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Asian-Australas J Anim Sci > Volume 12(2); 1999 > Article
Swine Nutrition and Feed Technology
Asian-Australasian Journal of Animal Sciences 1999;12(2): 203-208.
DOI: https://doi.org/10.5713/ajas.1999.203    Published online March 1, 1999.
Effects of Microbial Phytase Supplementation to Diets with Low Non-Phytate Phosphorus Levels on the Performance and Bioavailability of Nutrients in Laying Hens
J. S. Um, I. K. Paik, M. B. Chang, B. H. Lee
Abstract
An 8 week feeding trial was conducted with 864 ISA Brown laying hens, 48 weeks old, to determine if microbial phytase (Natuphos짰) supplementation can reduce non-phytate phosphorus (NPP) level in laying diets. The experiment consisted of four dietary treatments : T1, control diet with 0.26% NPP (0.55% total P) wand no supplementary phytase ; T2 0.21% NPP (0.50% total P) diet with 250 U of phytase/kg of diet ; T3, 0.16% NPP (0.45% total P) diet with 250 U of phytase/kg of diet ; and T4, 0.11% NPP (0.40% total P) diet with 250 U of phytase/kg of diet. T3 showed the highest egg production and egg weight and the lowest feed conversion while T4 gave the lowest egg production and the highest feed conversion and mortality. Daily feed consumption ranged from 130.4 g (T4) to 132.7 g (T2). T1 and T2 were not significantly different in the production parameters. Eggshell strength, egg specific gravity, and eggshell thickness were not significantly different among treatments. However, broken egg ratio was significantly lower in T2 and T4 than in T1. Retentions of Ca, P, Mg, and Cu were greater in phytase supplemented treatments (T2, T3 and T4) were significantly (p<0.05) smaller than in T1 but excretions of N were not significantly different among the treatments. Contents of ash in tibiae were not significantly affected by treatments, but contents of Ca, P, Mg, and Zn was increased and that of Cu decreased by phytase supplementation. It is concluded that the NPP concentration in the diet of Brown layers consuming about 130 g/d of feed can be safely lowered from 0.26% (0.55% total P) to 0.16% (0.45% total P). The excretion of P was reduced by the inclusion of 250 U phytase/kg of diet.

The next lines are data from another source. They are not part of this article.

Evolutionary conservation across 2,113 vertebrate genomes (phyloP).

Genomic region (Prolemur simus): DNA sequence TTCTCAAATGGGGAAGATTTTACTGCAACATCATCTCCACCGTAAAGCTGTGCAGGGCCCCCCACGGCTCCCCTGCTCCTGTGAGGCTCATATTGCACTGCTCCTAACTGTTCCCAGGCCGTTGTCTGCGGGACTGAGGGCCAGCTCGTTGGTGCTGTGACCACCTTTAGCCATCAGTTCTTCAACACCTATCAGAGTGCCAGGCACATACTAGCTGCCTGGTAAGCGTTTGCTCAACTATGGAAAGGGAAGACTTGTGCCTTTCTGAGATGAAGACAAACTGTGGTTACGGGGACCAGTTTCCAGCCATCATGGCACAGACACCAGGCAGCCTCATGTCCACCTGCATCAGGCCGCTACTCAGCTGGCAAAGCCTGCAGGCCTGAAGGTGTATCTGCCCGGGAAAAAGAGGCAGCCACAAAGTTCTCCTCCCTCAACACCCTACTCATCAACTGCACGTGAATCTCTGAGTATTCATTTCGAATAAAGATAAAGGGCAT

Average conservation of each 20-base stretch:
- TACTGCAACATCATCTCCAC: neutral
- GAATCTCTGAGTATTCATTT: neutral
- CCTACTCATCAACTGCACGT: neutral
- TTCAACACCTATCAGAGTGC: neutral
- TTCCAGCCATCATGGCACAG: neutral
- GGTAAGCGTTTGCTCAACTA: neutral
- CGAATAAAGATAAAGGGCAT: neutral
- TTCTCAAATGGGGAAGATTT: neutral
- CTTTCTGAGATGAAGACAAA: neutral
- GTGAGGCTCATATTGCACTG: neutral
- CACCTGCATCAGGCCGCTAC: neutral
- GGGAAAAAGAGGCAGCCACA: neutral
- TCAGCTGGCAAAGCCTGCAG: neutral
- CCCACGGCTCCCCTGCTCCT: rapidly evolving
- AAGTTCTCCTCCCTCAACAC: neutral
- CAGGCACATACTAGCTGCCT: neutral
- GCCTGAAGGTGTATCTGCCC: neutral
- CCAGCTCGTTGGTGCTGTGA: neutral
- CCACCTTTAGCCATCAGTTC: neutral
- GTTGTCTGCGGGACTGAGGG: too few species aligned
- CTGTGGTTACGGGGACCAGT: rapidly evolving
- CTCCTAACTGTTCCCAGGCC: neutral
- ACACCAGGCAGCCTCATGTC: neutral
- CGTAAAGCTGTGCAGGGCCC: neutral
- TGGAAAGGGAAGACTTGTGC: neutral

Keywords: Laying Hens; Phytase; Egg Production; Phosphorus Excretion; Tibia Minerals


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